Cat crisis: More animals find home as adoption fee drops
Public Interest Journalism funded through NZ On Air
An SPCA adoption drive has given homes to 775 animals during a national cat crisis.
Bruce Wills, SPCA area manager in Napier and Hastings, says the recent explosion in the kitten population is the most severe he has witnessed in decades.
However, he said the recent 50 per cent offer campaign discount on adoption fees nationwide was a success, especially in the Hawke’s Bay region.
In the week leading up to June 2, adopting a cat cost only $40-$60.
“We had a total of 74 animals adopted. Nationally, 775 animals were adopted during the campaign which was an amazing result.”
Within the past six months, more than 11,000 kittens came into SPCA care throughout New Zealand — an average of 2.5 kittens every hour, or 61 kittens a day.
“We were able to get a vast number of animals into their forever homes, meaning our centres can now make space for more animals to come in,” Wills said.
In April, 2585 animals arrived, but only 1823 adopted.
Recently, Hastings had 520 arrivals, and Napier had 392.
Wills says the sudden increase in the number of kittens is due to a few factors.
“The lack of desexing, combined with warmer weather, means breeding goes on longer than it used to.
“Cost of living is also a factor, meaning pets and their needs get bumped further down the priority list.”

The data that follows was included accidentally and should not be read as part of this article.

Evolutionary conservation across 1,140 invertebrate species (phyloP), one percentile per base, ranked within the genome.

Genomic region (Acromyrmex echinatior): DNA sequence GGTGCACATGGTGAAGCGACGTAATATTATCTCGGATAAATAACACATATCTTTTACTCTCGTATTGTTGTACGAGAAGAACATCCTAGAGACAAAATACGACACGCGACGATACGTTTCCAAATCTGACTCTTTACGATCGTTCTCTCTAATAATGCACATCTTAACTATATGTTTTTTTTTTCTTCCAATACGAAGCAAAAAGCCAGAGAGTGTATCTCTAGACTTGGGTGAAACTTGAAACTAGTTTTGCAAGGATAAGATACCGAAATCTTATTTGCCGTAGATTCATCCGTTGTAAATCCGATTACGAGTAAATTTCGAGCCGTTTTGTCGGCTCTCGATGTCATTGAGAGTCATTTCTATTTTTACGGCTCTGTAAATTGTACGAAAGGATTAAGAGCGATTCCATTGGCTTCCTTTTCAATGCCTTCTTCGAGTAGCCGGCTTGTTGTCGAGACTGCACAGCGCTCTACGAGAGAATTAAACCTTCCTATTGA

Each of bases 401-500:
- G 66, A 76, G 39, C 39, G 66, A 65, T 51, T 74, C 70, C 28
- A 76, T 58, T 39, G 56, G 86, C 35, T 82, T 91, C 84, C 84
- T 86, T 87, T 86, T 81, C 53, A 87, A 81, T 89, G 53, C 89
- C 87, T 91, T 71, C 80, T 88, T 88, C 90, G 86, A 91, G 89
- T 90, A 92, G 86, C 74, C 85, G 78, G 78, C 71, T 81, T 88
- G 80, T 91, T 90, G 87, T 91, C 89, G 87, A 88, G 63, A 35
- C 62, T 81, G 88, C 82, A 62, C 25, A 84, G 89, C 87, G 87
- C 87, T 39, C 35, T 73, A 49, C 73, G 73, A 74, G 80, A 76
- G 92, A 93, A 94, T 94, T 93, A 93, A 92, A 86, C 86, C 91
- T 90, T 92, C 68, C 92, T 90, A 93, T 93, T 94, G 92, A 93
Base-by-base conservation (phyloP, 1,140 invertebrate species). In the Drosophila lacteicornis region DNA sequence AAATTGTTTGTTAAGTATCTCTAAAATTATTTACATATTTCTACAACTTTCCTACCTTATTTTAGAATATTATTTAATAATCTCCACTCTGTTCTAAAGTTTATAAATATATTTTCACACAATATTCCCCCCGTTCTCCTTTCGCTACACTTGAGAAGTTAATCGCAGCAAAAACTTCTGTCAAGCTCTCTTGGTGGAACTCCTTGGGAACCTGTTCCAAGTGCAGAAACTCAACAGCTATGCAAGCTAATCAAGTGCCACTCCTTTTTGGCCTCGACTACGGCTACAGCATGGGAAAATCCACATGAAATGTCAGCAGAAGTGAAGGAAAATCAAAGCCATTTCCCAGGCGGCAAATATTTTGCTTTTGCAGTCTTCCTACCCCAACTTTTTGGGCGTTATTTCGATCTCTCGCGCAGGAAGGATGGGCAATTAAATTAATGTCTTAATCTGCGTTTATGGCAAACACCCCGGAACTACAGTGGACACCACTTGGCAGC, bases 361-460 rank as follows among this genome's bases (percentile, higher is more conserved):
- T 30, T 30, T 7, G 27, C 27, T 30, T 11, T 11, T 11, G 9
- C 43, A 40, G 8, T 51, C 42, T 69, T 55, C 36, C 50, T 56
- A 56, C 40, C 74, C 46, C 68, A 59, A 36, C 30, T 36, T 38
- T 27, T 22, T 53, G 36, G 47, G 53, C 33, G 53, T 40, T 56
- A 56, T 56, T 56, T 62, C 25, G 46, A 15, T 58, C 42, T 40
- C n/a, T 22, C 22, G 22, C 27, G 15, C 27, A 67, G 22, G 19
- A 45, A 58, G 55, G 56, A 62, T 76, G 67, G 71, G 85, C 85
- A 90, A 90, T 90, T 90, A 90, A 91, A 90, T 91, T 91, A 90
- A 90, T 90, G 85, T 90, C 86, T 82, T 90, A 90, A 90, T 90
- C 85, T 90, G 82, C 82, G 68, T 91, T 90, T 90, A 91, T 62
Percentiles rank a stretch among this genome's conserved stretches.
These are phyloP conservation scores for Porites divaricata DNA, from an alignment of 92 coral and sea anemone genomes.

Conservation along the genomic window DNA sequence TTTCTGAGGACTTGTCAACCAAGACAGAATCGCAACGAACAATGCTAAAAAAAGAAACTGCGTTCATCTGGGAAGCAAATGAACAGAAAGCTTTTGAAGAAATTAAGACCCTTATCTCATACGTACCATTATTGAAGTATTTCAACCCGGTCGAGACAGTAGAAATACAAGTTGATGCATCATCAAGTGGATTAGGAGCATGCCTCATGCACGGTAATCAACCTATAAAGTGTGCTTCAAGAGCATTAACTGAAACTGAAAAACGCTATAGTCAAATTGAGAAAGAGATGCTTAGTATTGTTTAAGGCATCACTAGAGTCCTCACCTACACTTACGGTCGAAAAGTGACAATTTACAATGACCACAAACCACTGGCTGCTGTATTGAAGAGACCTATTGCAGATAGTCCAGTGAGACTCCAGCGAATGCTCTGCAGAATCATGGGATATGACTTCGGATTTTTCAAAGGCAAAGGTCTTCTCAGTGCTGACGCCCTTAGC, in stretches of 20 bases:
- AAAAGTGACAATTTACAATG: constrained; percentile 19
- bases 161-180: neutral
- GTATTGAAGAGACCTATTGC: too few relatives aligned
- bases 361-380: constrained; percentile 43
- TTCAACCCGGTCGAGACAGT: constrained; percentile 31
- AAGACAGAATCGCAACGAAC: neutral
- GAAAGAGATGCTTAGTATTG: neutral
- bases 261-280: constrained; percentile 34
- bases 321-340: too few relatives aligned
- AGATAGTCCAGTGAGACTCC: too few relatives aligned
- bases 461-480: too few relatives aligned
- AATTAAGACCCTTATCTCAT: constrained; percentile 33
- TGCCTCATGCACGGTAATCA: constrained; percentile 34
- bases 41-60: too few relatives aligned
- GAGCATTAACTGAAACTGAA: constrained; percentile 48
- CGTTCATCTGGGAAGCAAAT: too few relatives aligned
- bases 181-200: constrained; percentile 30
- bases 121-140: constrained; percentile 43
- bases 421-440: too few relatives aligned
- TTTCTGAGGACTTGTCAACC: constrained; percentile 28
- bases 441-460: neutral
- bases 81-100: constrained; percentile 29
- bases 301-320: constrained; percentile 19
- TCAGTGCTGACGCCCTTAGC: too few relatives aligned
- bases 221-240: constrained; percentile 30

He says numbers offer only limited insight. Each cat and kitten in these shelters has a unique backstory that should be considered.
Wills has seen kittens needing eyes removed due to chronic cat flu.
“We also cared for a three-month-old kitten who was pregnant, to [also] watching an incredible mother who, after raising her own litter, raised a further two litters with her own milk and socialised another litter before they were put up for adoption.”
Wills says desexing is a solution.
“Other animal rescues and shelters across the Hawke’s Bay region are also experiencing the same animal influx that we’re seeing.
“Desexing is the answer to lowering numbers of kittens across Hawke’s Bay and the rest of the country.”
He says the SPCA’s decision to euthanise kittens depends on the severity of their illness or injury, and is a last resort.
“Euthanising an animal requires a decision made by a panel of vets and SPCA staff.
“Euthanasia is usually required when the animal has a serious illness which is unable to be cured, a catastrophic injury which will cause ongoing suffering and distress, or has severe behavioural issues where it would be unsafe to place the animal into a home.”
Wills says adoption is “incredibly important”.
“Not only are you giving an animal a second chance at life, you’re also bringing someone incredibly special into your life to be part of your family.
“There are so many animals out there who are waiting for their forever homes, and we love being able to be part of that journey.”
Hero Image: Bruce Wills, SPCA area manager in Napier and Hastings, pictured during an earlier SPCA campaign. Photo / Paul Taylor